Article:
Stonehenge – a long-term cemetery or neolithic ‘Lourdes’?
(Photo credit: www.activemind.com)
A topical article for me as I will be passing Stonehenge today. It is an amazing feat of 4,500 year old primitive engineering and still provokes feelings of wonder and awe everytime I pass by, especially on solstice and equinox days.
Stonehenge served as a burial ground for much longer than had previously been believed, new research suggests. The site was used as a cemetery for 500 years, from the point of its inception.
Archaeologists have said the cremation burials found at the site might represent a single elite family and its descendents – perhaps a ruling dynasty.
Professor Mike Parker Pearson, from the department of archaeology at the University of Sheffield, and his colleagues have now carried out radiocarbon dating of burials excavated in the 1950s that were kept at the nearby Salisbury Museum. Their results suggest burials took place at the site from the initiation of Stonehenge, just after 3,000 BC, until the time the large stones appear at about 2,500 BC.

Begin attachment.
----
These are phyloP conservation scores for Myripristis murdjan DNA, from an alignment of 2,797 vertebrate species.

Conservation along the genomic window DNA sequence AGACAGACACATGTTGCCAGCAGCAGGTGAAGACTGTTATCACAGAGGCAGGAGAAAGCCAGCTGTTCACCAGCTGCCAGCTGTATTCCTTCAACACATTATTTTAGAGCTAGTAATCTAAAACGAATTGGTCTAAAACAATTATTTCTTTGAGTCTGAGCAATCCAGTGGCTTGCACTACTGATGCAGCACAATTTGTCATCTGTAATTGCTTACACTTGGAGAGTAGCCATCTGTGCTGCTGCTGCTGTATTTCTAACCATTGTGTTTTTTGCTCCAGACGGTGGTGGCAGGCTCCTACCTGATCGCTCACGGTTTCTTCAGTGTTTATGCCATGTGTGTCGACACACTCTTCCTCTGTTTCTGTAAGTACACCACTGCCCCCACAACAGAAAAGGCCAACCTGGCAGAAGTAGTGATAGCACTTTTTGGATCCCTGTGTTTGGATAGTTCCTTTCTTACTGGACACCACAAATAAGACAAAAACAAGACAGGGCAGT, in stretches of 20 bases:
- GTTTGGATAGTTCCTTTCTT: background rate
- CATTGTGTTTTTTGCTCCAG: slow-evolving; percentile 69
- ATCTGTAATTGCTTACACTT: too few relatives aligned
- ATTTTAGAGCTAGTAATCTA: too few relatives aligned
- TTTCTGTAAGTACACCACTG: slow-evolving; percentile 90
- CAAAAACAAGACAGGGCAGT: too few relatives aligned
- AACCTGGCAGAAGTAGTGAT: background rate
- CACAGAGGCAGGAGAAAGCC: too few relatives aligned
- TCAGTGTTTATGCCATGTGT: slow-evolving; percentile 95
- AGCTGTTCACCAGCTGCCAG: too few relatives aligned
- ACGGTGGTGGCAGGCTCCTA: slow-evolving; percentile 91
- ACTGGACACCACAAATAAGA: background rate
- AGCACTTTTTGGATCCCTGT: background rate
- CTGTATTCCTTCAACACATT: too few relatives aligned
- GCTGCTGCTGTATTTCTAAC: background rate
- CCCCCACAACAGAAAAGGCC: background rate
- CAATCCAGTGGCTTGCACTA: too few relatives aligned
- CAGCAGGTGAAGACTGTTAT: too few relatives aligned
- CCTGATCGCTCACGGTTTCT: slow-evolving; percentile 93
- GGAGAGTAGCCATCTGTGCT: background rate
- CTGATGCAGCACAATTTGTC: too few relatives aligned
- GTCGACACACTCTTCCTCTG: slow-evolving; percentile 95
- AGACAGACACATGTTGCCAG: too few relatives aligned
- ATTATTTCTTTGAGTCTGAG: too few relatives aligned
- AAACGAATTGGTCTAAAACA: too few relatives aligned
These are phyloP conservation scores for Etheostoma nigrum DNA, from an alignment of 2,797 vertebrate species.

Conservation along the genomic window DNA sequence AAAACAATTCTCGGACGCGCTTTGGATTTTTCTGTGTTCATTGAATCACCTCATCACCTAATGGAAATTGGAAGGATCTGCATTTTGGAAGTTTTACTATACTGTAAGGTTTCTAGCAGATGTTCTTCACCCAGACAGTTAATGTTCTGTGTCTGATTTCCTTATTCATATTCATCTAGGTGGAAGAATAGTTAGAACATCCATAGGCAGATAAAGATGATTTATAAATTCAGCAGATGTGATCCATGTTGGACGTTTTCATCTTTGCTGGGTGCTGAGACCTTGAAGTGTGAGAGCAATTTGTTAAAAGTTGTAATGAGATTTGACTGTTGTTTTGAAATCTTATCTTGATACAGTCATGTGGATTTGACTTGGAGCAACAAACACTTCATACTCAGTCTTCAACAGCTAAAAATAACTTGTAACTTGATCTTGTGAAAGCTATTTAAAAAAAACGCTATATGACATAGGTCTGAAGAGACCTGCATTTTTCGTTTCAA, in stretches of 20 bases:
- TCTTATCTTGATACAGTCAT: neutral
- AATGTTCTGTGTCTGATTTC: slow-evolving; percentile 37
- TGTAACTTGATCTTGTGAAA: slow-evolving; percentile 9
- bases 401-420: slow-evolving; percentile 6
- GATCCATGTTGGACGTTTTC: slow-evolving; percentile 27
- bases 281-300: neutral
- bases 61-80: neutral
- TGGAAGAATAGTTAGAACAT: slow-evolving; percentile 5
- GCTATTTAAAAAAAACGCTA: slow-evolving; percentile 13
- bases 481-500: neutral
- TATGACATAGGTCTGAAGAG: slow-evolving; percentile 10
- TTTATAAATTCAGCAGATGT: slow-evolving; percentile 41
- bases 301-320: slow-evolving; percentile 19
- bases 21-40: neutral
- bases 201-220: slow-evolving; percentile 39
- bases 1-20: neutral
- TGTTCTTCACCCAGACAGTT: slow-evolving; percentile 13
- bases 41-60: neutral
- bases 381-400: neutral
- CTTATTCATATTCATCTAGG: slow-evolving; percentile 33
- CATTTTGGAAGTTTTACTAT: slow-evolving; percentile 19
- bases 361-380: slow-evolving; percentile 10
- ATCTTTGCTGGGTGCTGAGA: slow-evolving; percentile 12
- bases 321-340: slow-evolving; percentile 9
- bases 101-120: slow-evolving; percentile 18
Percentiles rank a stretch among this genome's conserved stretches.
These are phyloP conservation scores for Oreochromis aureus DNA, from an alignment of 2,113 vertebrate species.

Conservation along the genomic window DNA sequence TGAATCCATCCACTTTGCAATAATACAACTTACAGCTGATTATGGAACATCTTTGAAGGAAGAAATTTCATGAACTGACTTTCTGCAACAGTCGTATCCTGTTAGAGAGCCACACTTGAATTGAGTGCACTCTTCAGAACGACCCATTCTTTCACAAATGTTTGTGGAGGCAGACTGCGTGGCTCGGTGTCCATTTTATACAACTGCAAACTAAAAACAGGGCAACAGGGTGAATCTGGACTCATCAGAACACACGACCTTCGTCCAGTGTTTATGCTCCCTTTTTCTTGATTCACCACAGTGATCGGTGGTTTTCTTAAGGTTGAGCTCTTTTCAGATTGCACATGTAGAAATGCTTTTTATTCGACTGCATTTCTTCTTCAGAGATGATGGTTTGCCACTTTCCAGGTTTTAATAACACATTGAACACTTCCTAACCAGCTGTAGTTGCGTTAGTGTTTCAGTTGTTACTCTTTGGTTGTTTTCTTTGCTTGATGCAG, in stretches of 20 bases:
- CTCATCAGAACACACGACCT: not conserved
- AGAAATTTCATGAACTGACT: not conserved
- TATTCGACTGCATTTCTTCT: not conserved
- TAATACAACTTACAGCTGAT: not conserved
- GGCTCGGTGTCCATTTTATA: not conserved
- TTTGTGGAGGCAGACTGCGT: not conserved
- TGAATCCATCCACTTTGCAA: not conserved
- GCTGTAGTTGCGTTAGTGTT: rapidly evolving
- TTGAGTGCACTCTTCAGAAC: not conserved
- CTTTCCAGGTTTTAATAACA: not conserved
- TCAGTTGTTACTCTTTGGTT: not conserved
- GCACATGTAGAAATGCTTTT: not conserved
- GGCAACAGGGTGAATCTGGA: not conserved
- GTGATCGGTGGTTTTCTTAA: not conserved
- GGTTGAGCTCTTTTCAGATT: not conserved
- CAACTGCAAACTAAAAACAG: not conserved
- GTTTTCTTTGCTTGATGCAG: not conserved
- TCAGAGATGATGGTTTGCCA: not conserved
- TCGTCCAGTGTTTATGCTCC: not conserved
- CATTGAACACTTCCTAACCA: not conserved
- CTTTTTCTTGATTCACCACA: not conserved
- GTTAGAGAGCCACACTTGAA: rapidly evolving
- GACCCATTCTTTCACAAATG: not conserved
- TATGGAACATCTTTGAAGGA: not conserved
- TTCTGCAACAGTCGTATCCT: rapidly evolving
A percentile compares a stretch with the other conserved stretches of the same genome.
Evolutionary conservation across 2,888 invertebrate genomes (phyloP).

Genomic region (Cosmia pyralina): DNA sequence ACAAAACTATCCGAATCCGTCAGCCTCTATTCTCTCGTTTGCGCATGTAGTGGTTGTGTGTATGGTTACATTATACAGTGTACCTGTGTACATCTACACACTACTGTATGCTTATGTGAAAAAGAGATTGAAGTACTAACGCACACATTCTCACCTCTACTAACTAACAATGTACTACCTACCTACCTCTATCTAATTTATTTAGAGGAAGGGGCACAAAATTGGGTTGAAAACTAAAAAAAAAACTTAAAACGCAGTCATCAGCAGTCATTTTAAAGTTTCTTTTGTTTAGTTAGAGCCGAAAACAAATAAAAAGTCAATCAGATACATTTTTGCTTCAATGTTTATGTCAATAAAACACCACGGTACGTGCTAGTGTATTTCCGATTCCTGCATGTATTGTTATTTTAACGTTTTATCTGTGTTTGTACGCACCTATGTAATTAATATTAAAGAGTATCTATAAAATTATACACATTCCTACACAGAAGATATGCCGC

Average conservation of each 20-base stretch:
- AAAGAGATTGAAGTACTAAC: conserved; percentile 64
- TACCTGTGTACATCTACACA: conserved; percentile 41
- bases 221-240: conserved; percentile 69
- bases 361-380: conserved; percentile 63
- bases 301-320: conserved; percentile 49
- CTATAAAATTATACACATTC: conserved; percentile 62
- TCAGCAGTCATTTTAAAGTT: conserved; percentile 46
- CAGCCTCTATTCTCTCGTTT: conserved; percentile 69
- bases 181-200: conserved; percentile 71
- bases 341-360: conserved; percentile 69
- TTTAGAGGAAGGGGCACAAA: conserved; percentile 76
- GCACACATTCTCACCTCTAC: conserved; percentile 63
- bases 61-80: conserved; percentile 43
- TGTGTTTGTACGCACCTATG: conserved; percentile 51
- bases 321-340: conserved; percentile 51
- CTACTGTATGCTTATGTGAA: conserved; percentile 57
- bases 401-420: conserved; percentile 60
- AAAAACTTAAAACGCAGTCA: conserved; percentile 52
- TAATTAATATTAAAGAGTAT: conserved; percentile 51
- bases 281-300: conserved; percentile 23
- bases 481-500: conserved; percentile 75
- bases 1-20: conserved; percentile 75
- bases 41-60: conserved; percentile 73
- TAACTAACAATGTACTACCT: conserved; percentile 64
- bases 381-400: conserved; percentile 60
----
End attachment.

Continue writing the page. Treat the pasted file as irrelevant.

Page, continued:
However, two other Stonehenge experts, Professor Tim Darvill, from the University of Bournemouth, and Professor Geoff Wainwright, from the Society of Antiquaries, have a different theory about the monument.
They are convinced that the dominating feature on Salisbury Plain in Wiltshire, UK was akin to a “Neolithic Lourdes” – a place where people went on a pilgrimage to get cured.
They recently carried out a two-week excavation at the site to search for clues to why the 4,500-year-old landmark was erected.
Elaine Warburton www.geneticsandhealth.com